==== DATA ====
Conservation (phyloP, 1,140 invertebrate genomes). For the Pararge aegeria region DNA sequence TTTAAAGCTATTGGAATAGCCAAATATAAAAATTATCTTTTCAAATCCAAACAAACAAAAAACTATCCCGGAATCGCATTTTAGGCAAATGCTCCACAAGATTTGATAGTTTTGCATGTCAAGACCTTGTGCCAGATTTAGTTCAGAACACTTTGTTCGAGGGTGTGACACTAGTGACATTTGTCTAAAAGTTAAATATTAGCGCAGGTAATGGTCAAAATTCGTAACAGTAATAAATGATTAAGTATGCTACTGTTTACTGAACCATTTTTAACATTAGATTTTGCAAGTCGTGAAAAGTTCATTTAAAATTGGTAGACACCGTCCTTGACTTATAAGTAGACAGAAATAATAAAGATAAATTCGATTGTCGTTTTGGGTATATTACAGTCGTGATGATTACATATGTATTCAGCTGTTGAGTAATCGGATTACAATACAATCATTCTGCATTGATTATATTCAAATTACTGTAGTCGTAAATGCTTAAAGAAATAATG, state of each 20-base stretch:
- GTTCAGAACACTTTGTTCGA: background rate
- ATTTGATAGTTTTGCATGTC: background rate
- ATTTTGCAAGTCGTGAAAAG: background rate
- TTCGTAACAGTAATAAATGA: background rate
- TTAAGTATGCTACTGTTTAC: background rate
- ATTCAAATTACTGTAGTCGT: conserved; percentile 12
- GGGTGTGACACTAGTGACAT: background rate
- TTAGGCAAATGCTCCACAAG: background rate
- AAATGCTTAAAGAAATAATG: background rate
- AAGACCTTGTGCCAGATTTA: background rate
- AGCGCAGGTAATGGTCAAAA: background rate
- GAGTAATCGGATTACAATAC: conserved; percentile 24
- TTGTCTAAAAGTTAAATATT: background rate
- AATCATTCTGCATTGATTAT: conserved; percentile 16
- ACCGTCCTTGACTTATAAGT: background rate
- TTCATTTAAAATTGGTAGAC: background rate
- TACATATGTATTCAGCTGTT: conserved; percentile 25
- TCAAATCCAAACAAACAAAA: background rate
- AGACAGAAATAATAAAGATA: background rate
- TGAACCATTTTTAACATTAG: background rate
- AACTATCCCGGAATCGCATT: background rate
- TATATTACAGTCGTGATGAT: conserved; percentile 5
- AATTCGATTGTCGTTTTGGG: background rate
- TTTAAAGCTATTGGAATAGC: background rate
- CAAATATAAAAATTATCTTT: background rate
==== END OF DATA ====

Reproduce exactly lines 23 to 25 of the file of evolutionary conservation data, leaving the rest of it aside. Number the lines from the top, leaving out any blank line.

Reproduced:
- TATATTACAGTCGTGATGAT: conserved; percentile 5
- AATTCGATTGTCGTTTTGGG: background rate
- TTTAAAGCTATTGGAATAGC: background rate